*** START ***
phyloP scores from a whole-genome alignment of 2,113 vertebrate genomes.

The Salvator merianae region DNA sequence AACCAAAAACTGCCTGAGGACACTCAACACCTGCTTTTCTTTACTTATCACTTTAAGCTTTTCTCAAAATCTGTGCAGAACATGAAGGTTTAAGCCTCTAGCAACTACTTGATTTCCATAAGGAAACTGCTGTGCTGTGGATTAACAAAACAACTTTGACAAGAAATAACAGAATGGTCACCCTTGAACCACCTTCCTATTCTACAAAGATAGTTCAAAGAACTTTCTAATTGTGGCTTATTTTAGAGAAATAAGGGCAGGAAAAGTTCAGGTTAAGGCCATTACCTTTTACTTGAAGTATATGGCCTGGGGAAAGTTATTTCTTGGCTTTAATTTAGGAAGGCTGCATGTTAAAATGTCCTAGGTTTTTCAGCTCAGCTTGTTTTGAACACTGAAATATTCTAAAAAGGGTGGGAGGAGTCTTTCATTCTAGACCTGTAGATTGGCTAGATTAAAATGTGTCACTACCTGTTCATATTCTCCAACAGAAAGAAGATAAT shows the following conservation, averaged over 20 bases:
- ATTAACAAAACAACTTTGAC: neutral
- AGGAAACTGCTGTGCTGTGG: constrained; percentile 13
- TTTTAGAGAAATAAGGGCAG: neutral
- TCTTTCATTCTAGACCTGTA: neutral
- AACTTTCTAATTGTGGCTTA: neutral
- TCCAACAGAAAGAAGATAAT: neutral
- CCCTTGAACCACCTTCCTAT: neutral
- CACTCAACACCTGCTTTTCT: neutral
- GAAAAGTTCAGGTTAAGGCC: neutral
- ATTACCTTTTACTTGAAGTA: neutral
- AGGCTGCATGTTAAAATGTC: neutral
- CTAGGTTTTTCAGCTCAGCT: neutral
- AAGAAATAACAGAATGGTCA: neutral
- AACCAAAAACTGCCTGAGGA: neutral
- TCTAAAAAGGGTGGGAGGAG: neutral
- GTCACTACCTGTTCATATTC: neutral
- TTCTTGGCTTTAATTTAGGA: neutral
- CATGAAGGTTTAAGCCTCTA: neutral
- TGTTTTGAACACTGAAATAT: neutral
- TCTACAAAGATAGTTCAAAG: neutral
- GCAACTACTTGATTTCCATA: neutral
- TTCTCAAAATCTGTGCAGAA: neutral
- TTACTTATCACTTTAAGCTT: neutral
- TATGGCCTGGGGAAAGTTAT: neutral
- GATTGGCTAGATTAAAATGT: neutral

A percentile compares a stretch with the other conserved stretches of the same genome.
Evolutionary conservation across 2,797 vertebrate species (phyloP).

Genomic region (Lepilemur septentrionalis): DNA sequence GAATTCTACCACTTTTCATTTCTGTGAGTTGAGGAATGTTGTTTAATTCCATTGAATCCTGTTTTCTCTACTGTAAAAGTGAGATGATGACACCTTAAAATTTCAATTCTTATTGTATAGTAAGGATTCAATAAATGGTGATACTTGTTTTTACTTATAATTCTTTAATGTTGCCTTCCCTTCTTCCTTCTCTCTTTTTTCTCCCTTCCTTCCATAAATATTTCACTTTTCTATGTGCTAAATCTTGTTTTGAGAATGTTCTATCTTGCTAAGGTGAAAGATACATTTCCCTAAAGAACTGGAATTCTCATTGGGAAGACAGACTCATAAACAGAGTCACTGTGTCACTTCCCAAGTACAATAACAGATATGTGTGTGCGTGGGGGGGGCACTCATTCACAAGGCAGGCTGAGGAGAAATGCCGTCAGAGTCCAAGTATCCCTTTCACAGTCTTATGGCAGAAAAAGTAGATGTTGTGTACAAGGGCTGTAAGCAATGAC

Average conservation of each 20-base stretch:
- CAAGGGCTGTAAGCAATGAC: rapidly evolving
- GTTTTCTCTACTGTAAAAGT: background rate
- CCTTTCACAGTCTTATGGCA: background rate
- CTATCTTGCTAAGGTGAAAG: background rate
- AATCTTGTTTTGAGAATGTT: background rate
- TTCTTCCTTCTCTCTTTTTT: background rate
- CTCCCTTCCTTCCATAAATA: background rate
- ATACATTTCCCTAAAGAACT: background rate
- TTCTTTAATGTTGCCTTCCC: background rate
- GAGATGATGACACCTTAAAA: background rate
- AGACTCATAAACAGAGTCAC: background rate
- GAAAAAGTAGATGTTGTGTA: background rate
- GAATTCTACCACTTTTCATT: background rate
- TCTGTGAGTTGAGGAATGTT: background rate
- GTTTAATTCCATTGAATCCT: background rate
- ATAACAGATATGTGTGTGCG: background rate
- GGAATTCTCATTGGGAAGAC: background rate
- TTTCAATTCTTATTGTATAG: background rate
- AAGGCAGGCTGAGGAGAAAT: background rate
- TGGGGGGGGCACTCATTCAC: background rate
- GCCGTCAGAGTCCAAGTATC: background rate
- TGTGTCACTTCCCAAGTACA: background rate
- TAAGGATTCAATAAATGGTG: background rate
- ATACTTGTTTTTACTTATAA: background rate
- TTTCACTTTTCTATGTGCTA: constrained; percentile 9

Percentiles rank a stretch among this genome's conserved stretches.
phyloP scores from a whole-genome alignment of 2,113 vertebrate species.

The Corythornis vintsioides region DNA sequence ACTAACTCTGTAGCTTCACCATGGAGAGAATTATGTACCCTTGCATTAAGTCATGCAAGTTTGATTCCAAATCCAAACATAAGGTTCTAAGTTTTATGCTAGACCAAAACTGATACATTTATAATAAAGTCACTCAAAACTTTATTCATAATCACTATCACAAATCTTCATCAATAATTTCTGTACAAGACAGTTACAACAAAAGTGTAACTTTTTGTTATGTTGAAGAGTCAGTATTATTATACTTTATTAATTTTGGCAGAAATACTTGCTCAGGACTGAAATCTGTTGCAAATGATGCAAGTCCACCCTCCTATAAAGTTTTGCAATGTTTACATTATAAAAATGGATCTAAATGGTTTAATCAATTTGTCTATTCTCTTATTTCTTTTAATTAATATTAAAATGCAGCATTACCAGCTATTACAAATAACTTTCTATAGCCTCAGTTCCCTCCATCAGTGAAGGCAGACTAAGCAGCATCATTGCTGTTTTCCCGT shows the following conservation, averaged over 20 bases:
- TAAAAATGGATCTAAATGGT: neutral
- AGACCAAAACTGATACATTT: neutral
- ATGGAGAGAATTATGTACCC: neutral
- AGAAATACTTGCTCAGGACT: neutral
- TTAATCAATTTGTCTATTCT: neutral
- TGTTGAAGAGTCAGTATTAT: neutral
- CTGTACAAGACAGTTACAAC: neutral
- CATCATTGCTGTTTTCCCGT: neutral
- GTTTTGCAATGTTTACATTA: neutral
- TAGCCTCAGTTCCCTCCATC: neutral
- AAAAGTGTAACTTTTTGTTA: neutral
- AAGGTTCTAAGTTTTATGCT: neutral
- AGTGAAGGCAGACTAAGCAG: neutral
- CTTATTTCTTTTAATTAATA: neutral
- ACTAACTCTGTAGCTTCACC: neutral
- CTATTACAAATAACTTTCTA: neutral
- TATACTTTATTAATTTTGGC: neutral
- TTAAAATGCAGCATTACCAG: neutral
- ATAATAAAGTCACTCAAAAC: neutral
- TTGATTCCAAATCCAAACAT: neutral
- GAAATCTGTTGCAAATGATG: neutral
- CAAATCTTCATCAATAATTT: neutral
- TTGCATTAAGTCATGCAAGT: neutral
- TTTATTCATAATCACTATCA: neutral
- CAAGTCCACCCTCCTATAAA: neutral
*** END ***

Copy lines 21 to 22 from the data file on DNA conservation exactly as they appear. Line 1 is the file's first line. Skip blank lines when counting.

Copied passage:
- TGTTTTGAACACTGAAATAT: neutral
- TCTACAAAGATAGTTCAAAG: neutral